Retirement @ 62…64…66? It has been reported that the central government is considering raising the retirement age for the central government employees from 60 years to 62 years to manage the cash flow problem posed by payments of gratuity. The move is expected to ease off pressure of payments to the retiring employees during next 2 years. The government would of course do all the calculations & projections of cash flows involved and defer the problem of today to tomorrow. The underlying assumption is that after two years the finances would be in much better shape to pay not only the carryforward retirees (CFR) of two years but also those who would have retired in any case in next two years if the age limit was not changed. In the mean time the government would have to pay full salaries and benefits to these CFR personnel who are in any case in retirement mode. The burden therefore is considerable and unlikely to ease off pressure two years later. More than just managing today’s cash flow, the issues involved are having far reaching impact on various other aspects: 1. The IAS lobby seems to be concerned only about the blocked promotions for few bureaucrats and just for that they may succeed in blocking the move. But that would be blessing in disguise resulting in the demise of ill conceived move. 2. The central government would automatically show the way for the cash strapped states also and they would follow sooner than later. This would add pressures on the states for implementation of 6th pay commission as well as increasing retirement age to 62 years. 30,000 teachers in Maharashtra went on strike demanding implementation of 6th pay commission which was not done in spite of central assistance. Thus states are unable to keep the pace without generating resources of their own. The proposed move would add to economic woes of all the states further. 3. The move would automatically push the central public sector enterprises also to adopt the same, pushing their costs further and reducing their profit margins for even healthy ones. 4. While the employees on the verge of retirement are definitely a resource of experience and knowledge to the governments, the efficiency and effectiveness is a big question mark for a larger segment of such employees. While the top levels may still be assets, the middle and lower levels are more likely to be liabilities. If the government needs to retain experts and knowledgeable employees at different levels, it may do so by offering them post retirement assignments as is the practice in any case. This would certainly make a very large saving on the wage bill and yet make good personnel available if essential. 5. The government on the other hand has a target for generating jobs for youth. The cost of employees at entry stage is much lower than at retirement stage. If the government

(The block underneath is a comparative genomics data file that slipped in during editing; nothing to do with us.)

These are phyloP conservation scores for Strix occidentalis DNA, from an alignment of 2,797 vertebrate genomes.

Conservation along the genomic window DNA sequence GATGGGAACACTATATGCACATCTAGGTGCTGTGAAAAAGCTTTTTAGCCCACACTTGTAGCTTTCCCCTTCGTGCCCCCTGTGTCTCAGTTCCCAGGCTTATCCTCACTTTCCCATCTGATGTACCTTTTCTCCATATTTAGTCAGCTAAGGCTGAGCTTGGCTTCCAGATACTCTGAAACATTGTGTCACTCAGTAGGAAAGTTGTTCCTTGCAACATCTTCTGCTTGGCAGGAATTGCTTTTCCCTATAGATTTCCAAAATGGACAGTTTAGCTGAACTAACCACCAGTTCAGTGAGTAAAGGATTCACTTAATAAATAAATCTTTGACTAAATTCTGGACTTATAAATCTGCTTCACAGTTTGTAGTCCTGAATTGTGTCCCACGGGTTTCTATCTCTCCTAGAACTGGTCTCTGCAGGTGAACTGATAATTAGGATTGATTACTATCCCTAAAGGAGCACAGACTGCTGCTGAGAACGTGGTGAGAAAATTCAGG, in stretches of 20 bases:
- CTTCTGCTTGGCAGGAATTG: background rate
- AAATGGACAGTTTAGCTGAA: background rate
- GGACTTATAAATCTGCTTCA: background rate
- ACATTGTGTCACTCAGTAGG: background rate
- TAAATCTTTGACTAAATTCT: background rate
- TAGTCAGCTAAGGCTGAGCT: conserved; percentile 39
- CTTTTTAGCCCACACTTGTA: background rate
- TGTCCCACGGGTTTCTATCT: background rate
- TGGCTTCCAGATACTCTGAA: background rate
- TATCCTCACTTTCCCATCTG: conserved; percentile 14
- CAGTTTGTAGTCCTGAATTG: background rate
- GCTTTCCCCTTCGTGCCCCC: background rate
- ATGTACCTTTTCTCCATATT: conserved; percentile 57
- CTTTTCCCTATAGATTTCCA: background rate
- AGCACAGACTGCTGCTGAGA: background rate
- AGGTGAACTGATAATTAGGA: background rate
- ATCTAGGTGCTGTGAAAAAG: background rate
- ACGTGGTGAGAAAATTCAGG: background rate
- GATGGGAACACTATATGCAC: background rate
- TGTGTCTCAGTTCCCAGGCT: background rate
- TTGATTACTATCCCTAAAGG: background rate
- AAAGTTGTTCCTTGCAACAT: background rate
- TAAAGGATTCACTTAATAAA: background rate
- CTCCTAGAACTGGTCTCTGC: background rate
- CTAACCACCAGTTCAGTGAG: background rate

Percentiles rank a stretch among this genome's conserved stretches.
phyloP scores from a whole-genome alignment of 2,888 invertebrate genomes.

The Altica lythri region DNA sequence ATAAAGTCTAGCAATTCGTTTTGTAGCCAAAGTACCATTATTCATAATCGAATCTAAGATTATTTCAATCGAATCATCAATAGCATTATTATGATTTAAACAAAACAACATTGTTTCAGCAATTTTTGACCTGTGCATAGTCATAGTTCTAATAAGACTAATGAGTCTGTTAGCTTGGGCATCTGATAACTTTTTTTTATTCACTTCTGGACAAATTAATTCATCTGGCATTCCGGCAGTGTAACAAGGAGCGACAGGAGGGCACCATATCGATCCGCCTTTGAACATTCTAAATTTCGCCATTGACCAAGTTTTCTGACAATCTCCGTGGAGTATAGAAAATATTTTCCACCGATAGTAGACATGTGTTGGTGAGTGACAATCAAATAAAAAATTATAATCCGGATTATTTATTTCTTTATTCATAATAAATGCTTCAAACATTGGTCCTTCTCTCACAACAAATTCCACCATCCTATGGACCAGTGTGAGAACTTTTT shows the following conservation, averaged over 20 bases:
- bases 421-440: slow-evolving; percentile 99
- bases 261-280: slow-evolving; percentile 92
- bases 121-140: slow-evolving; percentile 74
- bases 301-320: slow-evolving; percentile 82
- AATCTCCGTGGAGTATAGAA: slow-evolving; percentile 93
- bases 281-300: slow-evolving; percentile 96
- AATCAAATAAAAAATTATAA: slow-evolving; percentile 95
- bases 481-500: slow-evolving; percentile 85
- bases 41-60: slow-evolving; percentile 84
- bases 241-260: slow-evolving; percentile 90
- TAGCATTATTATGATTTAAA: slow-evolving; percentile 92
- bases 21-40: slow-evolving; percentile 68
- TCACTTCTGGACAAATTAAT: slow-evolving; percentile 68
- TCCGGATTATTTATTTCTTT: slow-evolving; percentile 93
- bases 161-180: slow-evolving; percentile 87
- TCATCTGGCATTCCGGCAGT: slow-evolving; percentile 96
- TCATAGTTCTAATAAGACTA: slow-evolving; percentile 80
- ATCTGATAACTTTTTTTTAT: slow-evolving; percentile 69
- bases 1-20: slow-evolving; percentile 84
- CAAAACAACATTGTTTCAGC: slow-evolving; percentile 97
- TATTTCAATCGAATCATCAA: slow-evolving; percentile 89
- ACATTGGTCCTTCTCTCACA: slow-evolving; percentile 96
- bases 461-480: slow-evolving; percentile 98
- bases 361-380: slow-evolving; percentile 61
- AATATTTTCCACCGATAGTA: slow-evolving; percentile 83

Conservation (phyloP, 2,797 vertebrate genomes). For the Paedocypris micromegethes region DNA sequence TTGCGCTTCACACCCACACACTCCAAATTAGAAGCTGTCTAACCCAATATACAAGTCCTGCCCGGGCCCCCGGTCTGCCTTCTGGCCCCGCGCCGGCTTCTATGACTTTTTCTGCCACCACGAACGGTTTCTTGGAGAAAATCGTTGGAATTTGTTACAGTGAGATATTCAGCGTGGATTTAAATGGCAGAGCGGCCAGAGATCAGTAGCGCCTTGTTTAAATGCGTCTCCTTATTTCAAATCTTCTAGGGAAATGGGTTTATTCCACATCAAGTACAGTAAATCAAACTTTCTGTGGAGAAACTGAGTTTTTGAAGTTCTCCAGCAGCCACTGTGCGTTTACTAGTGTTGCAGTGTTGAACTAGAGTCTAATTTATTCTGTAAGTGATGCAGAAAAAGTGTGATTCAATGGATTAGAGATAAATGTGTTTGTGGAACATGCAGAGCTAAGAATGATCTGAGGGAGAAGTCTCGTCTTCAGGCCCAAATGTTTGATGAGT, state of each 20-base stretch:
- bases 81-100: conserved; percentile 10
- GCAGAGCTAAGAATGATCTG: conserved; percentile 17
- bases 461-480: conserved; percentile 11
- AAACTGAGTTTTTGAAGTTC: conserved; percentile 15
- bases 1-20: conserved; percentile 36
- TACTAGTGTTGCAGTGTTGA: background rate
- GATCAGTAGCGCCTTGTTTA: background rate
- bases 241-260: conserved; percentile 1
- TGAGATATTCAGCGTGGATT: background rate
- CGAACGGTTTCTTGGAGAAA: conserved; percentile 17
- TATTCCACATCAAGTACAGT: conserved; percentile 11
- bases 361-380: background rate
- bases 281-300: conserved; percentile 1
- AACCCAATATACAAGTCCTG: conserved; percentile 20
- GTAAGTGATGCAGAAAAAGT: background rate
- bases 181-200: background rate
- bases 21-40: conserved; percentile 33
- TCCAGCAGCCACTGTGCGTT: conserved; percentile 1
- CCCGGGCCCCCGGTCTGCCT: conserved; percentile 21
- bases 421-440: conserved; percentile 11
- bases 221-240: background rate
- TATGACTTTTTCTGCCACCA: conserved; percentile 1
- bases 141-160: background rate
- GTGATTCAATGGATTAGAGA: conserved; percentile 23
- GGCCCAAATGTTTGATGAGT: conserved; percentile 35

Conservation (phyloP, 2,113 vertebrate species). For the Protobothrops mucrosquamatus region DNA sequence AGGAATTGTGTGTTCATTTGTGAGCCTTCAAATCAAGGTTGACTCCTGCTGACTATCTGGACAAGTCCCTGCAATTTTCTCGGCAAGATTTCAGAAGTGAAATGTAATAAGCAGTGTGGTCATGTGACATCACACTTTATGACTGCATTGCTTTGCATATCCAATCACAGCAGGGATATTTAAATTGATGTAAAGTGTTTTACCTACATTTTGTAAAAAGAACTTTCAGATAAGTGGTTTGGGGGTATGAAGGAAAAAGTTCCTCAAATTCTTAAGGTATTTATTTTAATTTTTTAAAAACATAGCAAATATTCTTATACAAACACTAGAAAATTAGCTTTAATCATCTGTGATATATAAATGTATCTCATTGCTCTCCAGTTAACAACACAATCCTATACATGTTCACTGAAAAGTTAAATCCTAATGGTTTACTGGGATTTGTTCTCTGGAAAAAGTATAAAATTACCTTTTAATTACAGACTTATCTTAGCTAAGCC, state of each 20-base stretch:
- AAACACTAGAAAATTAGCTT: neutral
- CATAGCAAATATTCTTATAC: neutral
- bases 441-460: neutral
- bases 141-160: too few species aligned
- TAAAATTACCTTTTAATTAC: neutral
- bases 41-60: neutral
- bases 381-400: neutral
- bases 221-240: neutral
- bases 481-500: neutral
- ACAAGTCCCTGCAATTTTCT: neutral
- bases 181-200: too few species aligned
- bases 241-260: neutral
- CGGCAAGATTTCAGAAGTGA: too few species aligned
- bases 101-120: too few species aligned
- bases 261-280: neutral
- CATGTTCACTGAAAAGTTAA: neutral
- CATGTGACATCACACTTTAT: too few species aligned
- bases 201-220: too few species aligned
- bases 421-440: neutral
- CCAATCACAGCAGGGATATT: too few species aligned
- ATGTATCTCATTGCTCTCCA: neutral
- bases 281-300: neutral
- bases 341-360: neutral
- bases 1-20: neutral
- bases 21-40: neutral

enhances retirement age to 62, it would not have a case for recruitment at entry levels. The government would be better off letting the employees retire at 60 and induct fresh recruits for training and development. 6. The central government should be setting examples by sizing down the bureaucracy and not carrying the excess baggage longer than necessary. That is better way to manage the cash flows than deferring the repayments of inevitable “debts”. The government should in fact have a plan to make the human resource management its top priority to improve organizational methods, systems and delegation of authority to make the organizations nimble and quick footed instead of carrying the flab. There is no point in carrying on the back the employees who have been counting months and days for retirement. Such employees in countdown mode perhaps would have stopped contributing meaningfully already. 7. In order to manage cash flow and liabilities on account of the gratuity etc. the government may explore possibilities of deferring only the gratuity component with over due interest. The gratuity could possibly be credited to provident fund account for a period of two years qualifying for payment of interest. Retirees could always draw funds from PF as per existing rules to manage their commitments every year so that they are not hurt. Alternatively they may draw entire gratuity amounts with interest after two years. 8. At a time when fiscal deficit is sure to exceed 7%, it would be prudent to cut expenditure not just in short term but in long term also. Delaying the obvious would not solve the problem. There have been no efforts to downsize the bloated bureaucracy. In fact employees should be encouraged to take VRS. Air India has been told by PMO with a directive to take 3050% salary cut across the board to manage financial situation. Can the rest of bureaucracy have similar solution to the problem...ironically having got huge benefits of 6th Pay Commission! If Air India is sick, so is the Central Government with inability to make payments of gratuity and pension for retirees. Knowing very well the financial situation, why 6th Pay Commission recommendations were implemented? Public sector companies and states are clearly told to implement Pay Commission recommendations only if they are able to pay. Why different parameters for central government departments and public sector companies & states? 9. The savings accruing due to increase in retirement age for about 1.5 lakh employees is estimated around Rs 15,000 to Rs 20,000 crores. The government should explore other alternatives for saving such amount so that spin off effects on state governments and on its own long term finances will be avoided. Today the age may be raised to 62, tomorrow after say few years, it may be raised to 64. Where does it end? Let the government not hide behind the statistics of UK, US or European countries where the demographic profile and life expectancy is permitting them to let people work beyond 6062 also. India has growing younger population and we have to create jobs for them. So blocking the employment opportunities for young or bloating to keep elderly, as we are broke, is short
sighted policy. Nay, it is fiscal profligacy to manage fiscal deficit if at all. Vijay M. Deshpande Corporate Advisor, Strategic Management Initiative Pune August 21, 2009 Scroll Down for my other blogs or Visit www.strami.com
Published on Nov 1, 2009
So blocking the employment opportunities for young or bloating to keep elderly, as we are broke, is short sighted policy. Nay, it is fiscal...